NEW YORK — Hundreds of thousands of New Yorkers could soon pay more rent for their public housing homes while also seeing a reduction in services under Trump Administration proposals.
President Donald Trump’s proposed budget for 2021 includes an $8.6 billion cut to the Department of Housing and Urban Development, New York’s congressional delegation wrote in a letter. The proposed budget eliminates funding for the Public Housing Capital Fund, which the New York City Housing Authority relies on for infrastructure updates, and cuts the Public Housing Operation Fund, which means residents will have to wait longer for apartment repairs.
“These budget cuts threaten the very future of affordable housing in New York City,” New York’s congressional delegation wrote in a letter to the head of HUD and the Director of the Office of Management and Budget.
As applied to NYCHA, the cut would mean a 10% loss for daily operational funding.
Along with the budget change, Trump is also pushing legislative reforms that would lead to a “dramatic rent increase for some of the most vulnerable New Yorkers,” officials wrote.
Rent could go up 40% for non-elderly and non-disabled public housing tenants.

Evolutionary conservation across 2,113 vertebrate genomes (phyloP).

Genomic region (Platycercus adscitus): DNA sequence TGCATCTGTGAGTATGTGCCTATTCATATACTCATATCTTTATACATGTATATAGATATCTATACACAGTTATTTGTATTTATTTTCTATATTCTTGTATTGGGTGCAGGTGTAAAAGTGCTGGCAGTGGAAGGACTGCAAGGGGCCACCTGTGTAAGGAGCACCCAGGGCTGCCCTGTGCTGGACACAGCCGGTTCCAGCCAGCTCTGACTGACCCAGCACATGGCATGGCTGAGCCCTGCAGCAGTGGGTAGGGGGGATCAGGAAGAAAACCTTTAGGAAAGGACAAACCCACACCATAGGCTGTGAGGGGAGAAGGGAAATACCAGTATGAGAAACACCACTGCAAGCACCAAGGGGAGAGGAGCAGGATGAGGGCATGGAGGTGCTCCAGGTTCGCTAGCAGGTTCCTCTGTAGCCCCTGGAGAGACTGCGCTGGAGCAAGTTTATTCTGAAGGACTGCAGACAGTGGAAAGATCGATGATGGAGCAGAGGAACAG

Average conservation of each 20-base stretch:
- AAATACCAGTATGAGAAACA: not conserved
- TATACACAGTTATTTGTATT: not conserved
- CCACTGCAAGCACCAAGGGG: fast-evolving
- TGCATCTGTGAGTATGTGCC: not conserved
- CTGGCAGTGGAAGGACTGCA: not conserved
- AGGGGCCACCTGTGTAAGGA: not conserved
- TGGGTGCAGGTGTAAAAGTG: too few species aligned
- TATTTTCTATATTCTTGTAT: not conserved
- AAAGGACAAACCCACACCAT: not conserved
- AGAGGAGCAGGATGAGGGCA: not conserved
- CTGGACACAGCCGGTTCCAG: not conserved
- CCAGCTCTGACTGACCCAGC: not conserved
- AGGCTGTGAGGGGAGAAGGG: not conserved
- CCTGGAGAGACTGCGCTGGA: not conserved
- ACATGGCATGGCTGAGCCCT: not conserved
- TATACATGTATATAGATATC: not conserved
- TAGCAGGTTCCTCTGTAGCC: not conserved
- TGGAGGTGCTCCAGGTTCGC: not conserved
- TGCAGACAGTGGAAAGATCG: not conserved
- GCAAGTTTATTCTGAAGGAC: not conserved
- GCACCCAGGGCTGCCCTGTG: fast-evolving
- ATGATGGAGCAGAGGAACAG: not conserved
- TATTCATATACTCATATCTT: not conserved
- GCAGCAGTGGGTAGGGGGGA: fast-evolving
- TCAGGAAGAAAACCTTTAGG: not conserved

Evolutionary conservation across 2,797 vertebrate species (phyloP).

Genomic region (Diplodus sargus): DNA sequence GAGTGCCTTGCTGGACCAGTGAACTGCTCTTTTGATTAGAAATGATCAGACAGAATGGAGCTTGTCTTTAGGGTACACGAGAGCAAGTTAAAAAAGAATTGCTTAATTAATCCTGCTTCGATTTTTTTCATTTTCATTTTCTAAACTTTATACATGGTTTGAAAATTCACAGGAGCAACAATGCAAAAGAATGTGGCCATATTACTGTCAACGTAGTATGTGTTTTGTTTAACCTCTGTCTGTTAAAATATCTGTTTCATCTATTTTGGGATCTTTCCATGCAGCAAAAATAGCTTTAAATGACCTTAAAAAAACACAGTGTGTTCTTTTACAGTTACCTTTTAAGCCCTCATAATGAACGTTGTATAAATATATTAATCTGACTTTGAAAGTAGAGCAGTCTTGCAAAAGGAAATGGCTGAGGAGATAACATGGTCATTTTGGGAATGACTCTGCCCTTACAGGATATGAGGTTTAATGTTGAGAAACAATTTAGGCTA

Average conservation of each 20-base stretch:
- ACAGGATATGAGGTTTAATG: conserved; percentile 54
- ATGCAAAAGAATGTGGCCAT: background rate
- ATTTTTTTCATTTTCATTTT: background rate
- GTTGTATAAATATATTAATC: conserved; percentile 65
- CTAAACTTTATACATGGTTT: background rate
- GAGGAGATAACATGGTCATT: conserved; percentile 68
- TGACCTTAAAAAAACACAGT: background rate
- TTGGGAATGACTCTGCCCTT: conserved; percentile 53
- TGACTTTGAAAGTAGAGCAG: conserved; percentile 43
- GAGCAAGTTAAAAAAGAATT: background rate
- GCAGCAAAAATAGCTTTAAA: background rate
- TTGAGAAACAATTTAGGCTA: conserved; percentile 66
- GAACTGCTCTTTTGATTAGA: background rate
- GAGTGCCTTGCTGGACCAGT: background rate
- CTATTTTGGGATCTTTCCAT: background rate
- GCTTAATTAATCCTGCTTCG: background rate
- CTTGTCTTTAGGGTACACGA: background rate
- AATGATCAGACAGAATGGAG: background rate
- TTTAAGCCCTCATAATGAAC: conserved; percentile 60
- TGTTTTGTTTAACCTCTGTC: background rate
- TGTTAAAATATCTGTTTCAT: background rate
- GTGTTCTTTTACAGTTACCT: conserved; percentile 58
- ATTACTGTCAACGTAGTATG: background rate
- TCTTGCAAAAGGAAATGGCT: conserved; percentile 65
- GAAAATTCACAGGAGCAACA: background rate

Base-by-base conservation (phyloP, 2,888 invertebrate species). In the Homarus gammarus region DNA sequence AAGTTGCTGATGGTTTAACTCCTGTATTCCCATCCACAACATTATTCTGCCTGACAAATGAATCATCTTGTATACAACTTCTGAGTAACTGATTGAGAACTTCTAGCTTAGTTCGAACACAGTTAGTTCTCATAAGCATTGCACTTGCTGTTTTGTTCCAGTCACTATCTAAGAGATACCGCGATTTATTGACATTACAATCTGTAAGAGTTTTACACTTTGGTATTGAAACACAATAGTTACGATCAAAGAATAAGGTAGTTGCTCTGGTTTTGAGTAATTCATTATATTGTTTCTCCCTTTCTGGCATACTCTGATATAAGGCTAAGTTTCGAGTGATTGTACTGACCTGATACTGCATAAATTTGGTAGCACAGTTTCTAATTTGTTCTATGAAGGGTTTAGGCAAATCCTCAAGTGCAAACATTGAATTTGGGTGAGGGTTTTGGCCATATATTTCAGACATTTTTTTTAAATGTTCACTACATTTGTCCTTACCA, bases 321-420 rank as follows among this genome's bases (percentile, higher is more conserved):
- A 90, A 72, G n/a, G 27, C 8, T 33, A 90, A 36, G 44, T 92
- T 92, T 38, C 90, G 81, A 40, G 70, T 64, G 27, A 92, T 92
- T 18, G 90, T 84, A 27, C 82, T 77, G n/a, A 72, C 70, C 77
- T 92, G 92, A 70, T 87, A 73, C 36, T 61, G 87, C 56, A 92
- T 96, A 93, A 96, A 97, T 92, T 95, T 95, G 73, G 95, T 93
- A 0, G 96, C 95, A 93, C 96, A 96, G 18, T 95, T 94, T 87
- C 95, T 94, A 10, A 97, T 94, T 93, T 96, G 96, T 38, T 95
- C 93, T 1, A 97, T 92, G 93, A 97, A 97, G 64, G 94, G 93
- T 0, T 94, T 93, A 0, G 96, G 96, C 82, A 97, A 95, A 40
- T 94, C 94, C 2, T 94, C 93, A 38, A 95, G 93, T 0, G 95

Douglass Houses Tenant Association President Carmen Quinones called it a “conspiracy against the poor.”
This is not the first time Trump has proposed cuts to HUD. Congress did not go along with that portion of his proposal for the 2020 or 2019 budget.
Lynne Patton, the regional head of HUD, disputed the claims made by 16 congressional leaders.
“I know this is the annual time of year when politicians justify their salaries by worrying about imaginary hypotheticals, but anyone who knows me knows that I only expend my time focusing on reality,” she said. “And the fact of the matter remains that this president has given more capital funding to NYCHA for critical repairs than any president since 1997. Period. He has also increased Section 8 vouchers in perpetuity since his first year in office. What this president would rather know is what this beleaguered housing authority is doing with the $30 million per week it receives from HUD. And that is why this administration is the first one to take the humanitarian crisis that is NYCHA seriously with the implementation of federal oversight to ensure the longtime reign of local mismanagement, political grandstanding and fraud finally ends.”
After giving her statement, she asked to be excused.
“Some of us need to actually get back to fixing NYCHA, rather than merely talking about it,” she said.